Pyogenic Thalamic Brain Abscess in the Setting of a Ventricular Septal Defect

Gary A. Bergen, Paul M Wallach, Harold M. Adelman

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Abstract

Congenital heart disease occurs in 8 of 1,000 live births, with ventricular septal defects comprising 30% of these. Although many are now corrected surgically in infancy or childhood, persisting septal defects in adulthood increase the risk of congestive heart failure. irreversible pulmonary hypertension with resulting Eisenmenger's physiology, infective endocarditis, aortic insufficiency, systemic abscesses, and polycythemia. The acute onset of fever and meningeal signs in a 38-year-old man led to the discovery of a pyogenic thalamic brain abscess associated with a large ventricular septal defect and a tricuspid vegetation. To date, only 19 similar solitary pyogenic thalamic abscesses have been reported, and 5 were associated with ventricular septal defects.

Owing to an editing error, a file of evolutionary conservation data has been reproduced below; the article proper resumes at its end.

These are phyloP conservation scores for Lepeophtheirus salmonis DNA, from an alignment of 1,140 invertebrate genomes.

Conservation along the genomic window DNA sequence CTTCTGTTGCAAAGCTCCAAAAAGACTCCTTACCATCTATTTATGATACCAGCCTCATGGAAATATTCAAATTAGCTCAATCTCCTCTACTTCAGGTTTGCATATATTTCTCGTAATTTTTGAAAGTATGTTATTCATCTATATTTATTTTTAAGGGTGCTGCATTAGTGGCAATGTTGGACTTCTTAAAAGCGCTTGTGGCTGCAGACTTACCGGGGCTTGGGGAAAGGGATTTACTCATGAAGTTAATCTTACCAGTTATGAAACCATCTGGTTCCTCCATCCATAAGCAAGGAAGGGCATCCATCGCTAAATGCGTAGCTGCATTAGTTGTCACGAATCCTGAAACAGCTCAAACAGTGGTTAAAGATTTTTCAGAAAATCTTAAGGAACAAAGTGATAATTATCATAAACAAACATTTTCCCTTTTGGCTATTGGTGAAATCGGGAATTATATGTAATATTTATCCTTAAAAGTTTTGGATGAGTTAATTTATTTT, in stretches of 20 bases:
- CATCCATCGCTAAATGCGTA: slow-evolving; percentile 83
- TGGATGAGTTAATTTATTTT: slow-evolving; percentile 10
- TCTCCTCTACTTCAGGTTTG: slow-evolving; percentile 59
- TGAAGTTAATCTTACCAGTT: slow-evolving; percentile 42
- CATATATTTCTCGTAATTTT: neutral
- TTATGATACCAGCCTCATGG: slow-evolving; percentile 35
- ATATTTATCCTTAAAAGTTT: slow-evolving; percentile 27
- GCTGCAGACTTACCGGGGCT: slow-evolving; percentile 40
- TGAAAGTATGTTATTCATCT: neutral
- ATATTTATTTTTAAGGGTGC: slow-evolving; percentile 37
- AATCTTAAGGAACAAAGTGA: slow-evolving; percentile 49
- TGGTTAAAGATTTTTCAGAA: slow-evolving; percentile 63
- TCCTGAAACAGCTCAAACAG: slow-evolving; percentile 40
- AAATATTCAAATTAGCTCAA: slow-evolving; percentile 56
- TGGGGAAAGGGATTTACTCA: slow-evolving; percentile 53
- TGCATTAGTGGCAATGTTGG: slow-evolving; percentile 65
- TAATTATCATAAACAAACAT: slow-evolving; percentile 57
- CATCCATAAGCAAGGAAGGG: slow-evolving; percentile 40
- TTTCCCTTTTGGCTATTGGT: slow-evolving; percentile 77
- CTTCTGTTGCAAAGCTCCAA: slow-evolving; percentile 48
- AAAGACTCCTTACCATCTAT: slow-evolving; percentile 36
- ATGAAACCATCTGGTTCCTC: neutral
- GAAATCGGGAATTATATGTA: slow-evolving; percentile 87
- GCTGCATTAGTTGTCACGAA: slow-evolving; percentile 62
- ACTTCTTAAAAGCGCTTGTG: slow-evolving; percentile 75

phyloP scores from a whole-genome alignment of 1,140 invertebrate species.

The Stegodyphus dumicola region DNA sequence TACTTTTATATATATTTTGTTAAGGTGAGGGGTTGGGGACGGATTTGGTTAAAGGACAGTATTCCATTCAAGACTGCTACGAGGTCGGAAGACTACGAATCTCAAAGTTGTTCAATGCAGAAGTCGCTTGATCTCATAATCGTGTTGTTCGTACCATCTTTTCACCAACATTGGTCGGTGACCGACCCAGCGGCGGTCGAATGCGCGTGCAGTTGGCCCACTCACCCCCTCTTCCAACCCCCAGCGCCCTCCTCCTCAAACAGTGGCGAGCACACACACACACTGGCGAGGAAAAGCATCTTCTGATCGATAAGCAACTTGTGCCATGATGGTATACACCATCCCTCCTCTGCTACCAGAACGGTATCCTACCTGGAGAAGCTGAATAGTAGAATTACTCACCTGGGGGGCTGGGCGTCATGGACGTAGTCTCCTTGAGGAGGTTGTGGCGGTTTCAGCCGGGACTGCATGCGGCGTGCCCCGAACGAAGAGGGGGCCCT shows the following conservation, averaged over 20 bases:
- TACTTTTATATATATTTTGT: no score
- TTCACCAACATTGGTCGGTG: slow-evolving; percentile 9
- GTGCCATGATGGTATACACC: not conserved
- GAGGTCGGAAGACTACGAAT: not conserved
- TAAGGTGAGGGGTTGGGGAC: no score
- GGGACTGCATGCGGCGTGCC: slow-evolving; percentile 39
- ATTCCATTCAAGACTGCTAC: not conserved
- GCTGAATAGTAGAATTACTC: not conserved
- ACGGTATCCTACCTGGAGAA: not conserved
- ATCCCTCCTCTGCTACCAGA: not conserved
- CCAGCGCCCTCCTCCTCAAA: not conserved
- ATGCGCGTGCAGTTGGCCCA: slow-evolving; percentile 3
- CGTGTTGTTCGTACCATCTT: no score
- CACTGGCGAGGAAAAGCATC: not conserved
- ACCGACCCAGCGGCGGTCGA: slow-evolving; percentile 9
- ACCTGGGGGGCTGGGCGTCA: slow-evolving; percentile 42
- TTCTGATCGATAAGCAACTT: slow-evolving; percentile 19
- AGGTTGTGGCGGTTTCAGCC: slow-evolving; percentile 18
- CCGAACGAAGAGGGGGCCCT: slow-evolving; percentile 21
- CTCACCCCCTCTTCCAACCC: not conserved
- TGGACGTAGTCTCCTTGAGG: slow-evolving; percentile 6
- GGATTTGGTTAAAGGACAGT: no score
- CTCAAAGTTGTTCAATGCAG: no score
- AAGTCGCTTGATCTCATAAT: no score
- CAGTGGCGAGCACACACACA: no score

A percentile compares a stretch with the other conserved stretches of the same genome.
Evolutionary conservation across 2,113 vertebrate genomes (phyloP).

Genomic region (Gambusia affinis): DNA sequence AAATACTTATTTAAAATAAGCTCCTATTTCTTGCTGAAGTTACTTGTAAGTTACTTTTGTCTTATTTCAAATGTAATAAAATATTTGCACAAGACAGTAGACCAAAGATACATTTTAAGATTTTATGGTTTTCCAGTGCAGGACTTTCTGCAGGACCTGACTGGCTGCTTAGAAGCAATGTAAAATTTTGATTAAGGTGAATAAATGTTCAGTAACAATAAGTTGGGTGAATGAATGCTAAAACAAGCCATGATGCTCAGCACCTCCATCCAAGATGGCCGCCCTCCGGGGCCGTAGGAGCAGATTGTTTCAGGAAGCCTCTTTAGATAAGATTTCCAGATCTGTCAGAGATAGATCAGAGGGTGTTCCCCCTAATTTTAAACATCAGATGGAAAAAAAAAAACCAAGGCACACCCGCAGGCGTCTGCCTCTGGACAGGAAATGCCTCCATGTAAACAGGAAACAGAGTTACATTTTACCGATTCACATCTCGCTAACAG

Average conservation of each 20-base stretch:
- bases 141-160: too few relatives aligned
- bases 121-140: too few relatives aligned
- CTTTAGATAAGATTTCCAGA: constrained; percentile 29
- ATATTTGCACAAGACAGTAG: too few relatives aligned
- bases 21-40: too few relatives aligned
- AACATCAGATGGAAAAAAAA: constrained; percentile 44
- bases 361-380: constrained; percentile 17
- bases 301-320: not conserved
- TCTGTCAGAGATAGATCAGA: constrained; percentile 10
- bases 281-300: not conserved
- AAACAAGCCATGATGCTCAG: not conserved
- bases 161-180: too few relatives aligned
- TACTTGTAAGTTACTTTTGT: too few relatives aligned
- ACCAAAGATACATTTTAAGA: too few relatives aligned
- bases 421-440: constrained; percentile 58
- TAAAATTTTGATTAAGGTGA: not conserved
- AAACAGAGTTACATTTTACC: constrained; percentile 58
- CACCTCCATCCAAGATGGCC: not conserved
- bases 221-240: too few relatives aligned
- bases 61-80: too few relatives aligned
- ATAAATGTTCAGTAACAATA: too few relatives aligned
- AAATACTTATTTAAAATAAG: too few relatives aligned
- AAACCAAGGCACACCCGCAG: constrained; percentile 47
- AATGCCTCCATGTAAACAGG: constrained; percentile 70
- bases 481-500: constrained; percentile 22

Original languageEnglish (US)
Pages (from-to)151-153
Number of pages3
JournalJournal of Neuroimaging
Volume1
Issue number3
DOIs
StatePublished - Aug 1 1991

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ASJC Scopus subject areas

  • Radiology Nuclear Medicine and imaging
  • Clinical Neurology

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